In Harleysville, at the University of Pennsylvania, there is a mobile blood donation unit of a different sort than what may commonly be seen being run by the American Red Cross in many areas of this country. The university hopes to raise awareness for the need for doggy blood donations, and make it easier for willing pooches and their families to help each other out.
“You don’t really think about it until you actually need it,” said Kym Marryott, the manager of Penn’s Animal Blood Bank. “Just like in people, dogs need blood too.”
The University of Pennsylvania’s School of Veterinary Medicine says they are unaware of any other bloodmobile of this type in operation anywhere in the United States. This one makes weekly trips throughout the suburbs of New Jersey and Philadelphia.
Just as there are restrictions and regulations for the collection of human blood, so too are there specifics when it comes to donations of the canine sort. Dogs have to be at least 55 pounds, and younger than 8 years old. The owners volunteer their dogs, and the procedure is short, and relatively painless. No sedation is required.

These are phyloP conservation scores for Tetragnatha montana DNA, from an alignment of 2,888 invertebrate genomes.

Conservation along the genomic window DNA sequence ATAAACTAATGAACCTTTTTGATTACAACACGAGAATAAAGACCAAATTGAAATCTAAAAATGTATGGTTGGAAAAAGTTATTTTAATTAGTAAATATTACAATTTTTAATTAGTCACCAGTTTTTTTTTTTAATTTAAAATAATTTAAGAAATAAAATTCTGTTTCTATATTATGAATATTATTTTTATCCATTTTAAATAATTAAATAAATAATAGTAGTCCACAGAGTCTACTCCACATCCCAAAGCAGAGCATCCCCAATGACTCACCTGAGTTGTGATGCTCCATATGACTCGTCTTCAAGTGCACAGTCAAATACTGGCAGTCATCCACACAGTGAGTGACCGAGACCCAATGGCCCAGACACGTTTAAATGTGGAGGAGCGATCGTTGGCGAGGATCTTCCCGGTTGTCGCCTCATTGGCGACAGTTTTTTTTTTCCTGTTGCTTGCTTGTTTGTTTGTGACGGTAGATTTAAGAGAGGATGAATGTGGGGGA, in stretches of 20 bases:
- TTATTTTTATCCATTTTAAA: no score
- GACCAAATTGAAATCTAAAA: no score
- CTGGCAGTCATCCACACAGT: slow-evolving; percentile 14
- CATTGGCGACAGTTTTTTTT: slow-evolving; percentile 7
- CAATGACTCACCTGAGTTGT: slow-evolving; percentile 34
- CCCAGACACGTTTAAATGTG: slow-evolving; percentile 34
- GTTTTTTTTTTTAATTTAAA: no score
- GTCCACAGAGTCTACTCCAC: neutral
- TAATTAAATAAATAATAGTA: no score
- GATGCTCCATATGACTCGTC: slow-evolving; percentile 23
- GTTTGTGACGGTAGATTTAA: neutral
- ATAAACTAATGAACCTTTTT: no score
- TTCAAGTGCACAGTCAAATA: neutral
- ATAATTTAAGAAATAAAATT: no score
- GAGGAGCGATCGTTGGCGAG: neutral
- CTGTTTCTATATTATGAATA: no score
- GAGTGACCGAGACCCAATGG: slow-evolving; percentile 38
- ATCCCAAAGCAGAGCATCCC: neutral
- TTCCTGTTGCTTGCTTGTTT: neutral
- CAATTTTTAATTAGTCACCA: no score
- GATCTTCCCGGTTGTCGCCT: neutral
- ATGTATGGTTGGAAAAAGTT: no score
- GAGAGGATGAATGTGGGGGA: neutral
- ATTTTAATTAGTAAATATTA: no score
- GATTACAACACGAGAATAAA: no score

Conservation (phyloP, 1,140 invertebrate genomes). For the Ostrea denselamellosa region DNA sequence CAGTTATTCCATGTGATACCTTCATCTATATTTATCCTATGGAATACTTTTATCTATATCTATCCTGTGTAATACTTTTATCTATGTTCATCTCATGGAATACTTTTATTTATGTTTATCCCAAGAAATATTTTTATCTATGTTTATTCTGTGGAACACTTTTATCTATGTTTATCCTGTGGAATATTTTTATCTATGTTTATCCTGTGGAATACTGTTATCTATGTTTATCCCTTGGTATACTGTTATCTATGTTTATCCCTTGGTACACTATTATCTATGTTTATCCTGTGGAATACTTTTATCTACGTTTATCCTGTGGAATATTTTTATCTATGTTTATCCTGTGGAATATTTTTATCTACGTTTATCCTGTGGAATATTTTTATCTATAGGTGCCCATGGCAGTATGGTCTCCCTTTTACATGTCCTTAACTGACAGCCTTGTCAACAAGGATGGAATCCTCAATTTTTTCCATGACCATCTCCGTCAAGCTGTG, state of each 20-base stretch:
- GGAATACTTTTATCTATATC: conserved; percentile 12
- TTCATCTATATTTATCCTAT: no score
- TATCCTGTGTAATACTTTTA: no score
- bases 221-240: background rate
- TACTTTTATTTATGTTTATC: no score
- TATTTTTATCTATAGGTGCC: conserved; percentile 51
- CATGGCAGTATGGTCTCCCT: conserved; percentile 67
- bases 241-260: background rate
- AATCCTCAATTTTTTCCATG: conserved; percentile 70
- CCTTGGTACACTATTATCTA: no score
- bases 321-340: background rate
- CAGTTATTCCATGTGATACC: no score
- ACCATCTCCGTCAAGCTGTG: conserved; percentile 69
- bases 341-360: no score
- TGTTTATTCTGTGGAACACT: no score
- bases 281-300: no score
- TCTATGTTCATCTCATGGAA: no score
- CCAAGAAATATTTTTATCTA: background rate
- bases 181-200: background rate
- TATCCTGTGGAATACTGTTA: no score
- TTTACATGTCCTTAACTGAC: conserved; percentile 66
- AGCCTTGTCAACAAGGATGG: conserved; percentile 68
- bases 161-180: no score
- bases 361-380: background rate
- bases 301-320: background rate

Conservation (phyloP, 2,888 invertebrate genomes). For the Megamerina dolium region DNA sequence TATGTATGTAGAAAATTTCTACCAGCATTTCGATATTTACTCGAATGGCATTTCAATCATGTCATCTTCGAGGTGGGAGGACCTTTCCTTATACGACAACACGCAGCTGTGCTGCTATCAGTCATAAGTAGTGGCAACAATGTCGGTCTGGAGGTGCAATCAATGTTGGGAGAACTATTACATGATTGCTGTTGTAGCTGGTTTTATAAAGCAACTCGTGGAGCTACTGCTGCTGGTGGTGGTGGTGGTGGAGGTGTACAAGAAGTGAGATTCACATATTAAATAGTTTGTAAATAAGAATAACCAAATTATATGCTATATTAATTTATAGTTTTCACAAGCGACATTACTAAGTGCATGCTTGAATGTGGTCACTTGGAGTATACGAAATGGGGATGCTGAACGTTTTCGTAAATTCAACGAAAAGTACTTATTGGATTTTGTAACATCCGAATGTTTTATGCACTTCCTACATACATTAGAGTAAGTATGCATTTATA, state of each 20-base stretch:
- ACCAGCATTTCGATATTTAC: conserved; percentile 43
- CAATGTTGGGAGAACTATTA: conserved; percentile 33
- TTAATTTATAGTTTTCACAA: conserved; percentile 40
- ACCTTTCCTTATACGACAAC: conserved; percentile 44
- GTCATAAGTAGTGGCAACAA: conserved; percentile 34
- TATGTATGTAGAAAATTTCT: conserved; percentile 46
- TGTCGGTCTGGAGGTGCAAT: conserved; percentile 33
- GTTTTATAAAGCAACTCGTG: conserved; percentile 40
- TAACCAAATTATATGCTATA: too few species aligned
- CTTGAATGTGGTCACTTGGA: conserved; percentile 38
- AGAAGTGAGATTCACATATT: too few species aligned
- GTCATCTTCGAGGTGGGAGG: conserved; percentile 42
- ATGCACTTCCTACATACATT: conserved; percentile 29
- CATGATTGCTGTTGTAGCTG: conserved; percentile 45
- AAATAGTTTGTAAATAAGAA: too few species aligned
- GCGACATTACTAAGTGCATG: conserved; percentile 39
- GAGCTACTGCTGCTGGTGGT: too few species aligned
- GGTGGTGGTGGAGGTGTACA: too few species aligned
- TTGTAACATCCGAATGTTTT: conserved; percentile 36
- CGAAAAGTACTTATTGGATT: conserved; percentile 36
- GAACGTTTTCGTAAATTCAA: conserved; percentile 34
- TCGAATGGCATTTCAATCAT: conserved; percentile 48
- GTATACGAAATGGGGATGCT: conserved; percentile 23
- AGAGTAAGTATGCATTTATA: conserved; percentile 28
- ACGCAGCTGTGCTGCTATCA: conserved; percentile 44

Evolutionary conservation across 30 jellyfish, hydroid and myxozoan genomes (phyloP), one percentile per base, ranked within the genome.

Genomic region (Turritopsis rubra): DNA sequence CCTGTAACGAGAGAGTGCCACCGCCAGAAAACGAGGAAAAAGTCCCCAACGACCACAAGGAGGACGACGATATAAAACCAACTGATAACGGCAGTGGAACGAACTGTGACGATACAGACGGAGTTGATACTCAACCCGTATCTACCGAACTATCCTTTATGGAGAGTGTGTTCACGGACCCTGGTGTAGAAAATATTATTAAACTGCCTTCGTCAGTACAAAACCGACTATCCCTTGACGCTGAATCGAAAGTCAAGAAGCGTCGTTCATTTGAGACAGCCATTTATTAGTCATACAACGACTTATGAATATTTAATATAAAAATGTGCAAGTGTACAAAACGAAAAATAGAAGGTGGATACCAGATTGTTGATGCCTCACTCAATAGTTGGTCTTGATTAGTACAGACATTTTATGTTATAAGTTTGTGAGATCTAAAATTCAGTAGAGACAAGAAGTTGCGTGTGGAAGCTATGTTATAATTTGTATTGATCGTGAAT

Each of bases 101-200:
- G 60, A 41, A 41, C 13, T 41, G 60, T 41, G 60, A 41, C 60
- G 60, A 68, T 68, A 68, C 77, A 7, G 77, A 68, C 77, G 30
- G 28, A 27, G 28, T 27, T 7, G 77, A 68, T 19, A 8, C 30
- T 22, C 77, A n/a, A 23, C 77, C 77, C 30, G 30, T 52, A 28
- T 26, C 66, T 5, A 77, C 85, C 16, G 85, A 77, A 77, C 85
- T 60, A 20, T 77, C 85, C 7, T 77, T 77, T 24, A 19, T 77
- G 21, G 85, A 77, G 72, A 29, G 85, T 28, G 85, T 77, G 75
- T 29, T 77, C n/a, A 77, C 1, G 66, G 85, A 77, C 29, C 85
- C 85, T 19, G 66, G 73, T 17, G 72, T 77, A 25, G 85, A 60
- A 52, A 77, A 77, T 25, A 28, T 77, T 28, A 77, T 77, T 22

Marryott did say the decision to actually lie still and ultimately participate is totally up to the dogs themselves.
“If (the dog) wanted to get up and leave, he could,” Marryott said. “But they’re really good about it, they trust their owners.”
There’s about 150 dogs participating in the program, and each donates three or four pints of blood each year. These units of blood then go to other dogs suffering from illnesses like cancer, or dog having been hit by cars, and needing transfusions. One pint can often be used to save up to three dogs.
When it comes to the “thank you” given to each of the brave dogs helping their fellow furry friends, it’s not that dissimilar to what is given to us humans. They get a heart shaped “U of P Blood Donor” sticker, and a treat immediately after. They are also offered free blood screenings, and free dog food to take home.
If you’re wondering about a bloodmobile for cats, well they aren’t nearly as cooperative when it comes to the donations. For cats, sedation is required, so donations of that kind are only done in an in-hospital fashion.
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